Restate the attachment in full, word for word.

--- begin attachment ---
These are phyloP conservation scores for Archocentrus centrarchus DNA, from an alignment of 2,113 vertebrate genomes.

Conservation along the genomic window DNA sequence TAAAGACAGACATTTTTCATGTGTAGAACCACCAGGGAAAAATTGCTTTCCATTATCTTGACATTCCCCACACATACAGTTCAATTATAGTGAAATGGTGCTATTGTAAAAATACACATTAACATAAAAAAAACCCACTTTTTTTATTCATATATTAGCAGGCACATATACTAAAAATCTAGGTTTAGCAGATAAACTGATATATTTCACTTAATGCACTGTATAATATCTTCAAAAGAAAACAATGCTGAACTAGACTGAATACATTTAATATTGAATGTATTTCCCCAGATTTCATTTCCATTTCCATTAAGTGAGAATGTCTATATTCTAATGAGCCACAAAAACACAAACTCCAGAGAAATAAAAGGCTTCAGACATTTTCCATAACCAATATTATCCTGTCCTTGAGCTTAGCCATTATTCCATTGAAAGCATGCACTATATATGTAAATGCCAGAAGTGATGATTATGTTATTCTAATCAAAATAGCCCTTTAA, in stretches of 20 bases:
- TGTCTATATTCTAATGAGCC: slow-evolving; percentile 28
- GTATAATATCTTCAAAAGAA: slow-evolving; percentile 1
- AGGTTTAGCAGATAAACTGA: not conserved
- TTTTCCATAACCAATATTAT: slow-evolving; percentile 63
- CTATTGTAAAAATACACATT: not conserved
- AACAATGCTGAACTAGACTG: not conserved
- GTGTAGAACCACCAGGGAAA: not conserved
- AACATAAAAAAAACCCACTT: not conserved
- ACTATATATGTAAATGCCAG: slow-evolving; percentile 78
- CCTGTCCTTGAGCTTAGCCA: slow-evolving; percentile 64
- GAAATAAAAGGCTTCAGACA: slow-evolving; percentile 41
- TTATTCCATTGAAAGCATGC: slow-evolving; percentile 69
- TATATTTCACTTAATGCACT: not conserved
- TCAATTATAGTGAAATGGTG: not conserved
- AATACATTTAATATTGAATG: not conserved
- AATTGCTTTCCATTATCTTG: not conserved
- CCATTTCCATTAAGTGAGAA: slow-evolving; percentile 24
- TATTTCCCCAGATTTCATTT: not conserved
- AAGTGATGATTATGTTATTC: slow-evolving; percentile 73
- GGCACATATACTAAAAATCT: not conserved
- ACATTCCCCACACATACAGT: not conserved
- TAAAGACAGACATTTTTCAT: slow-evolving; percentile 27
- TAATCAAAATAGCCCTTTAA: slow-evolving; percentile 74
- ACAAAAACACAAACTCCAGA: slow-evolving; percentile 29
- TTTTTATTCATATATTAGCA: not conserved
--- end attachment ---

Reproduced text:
These are phyloP conservation scores for Archocentrus centrarchus DNA, from an alignment of 2,113 vertebrate genomes.

Conservation along the genomic window DNA sequence TAAAGACAGACATTTTTCATGTGTAGAACCACCAGGGAAAAATTGCTTTCCATTATCTTGACATTCCCCACACATACAGTTCAATTATAGTGAAATGGTGCTATTGTAAAAATACACATTAACATAAAAAAAACCCACTTTTTTTATTCATATATTAGCAGGCACATATACTAAAAATCTAGGTTTAGCAGATAAACTGATATATTTCACTTAATGCACTGTATAATATCTTCAAAAGAAAACAATGCTGAACTAGACTGAATACATTTAATATTGAATGTATTTCCCCAGATTTCATTTCCATTTCCATTAAGTGAGAATGTCTATATTCTAATGAGCCACAAAAACACAAACTCCAGAGAAATAAAAGGCTTCAGACATTTTCCATAACCAATATTATCCTGTCCTTGAGCTTAGCCATTATTCCATTGAAAGCATGCACTATATATGTAAATGCCAGAAGTGATGATTATGTTATTCTAATCAAAATAGCCCTTTAA, in stretches of 20 bases:
- TGTCTATATTCTAATGAGCC: slow-evolving; percentile 28
- GTATAATATCTTCAAAAGAA: slow-evolving; percentile 1
- AGGTTTAGCAGATAAACTGA: not conserved
- TTTTCCATAACCAATATTAT: slow-evolving; percentile 63
- CTATTGTAAAAATACACATT: not conserved
- AACAATGCTGAACTAGACTG: not conserved
- GTGTAGAACCACCAGGGAAA: not conserved
- AACATAAAAAAAACCCACTT: not conserved
- ACTATATATGTAAATGCCAG: slow-evolving; percentile 78
- CCTGTCCTTGAGCTTAGCCA: slow-evolving; percentile 64
- GAAATAAAAGGCTTCAGACA: slow-evolving; percentile 41
- TTATTCCATTGAAAGCATGC: slow-evolving; percentile 69
- TATATTTCACTTAATGCACT: not conserved
- TCAATTATAGTGAAATGGTG: not conserved
- AATACATTTAATATTGAATG: not conserved
- AATTGCTTTCCATTATCTTG: not conserved
- CCATTTCCATTAAGTGAGAA: slow-evolving; percentile 24
- TATTTCCCCAGATTTCATTT: not conserved
- AAGTGATGATTATGTTATTC: slow-evolving; percentile 73
- GGCACATATACTAAAAATCT: not conserved
- ACATTCCCCACACATACAGT: not conserved
- TAAAGACAGACATTTTTCAT: slow-evolving; percentile 27
- TAATCAAAATAGCCCTTTAA: slow-evolving; percentile 74
- ACAAAAACACAAACTCCAGA: slow-evolving; percentile 29
- TTTTTATTCATATATTAGCA: not conserved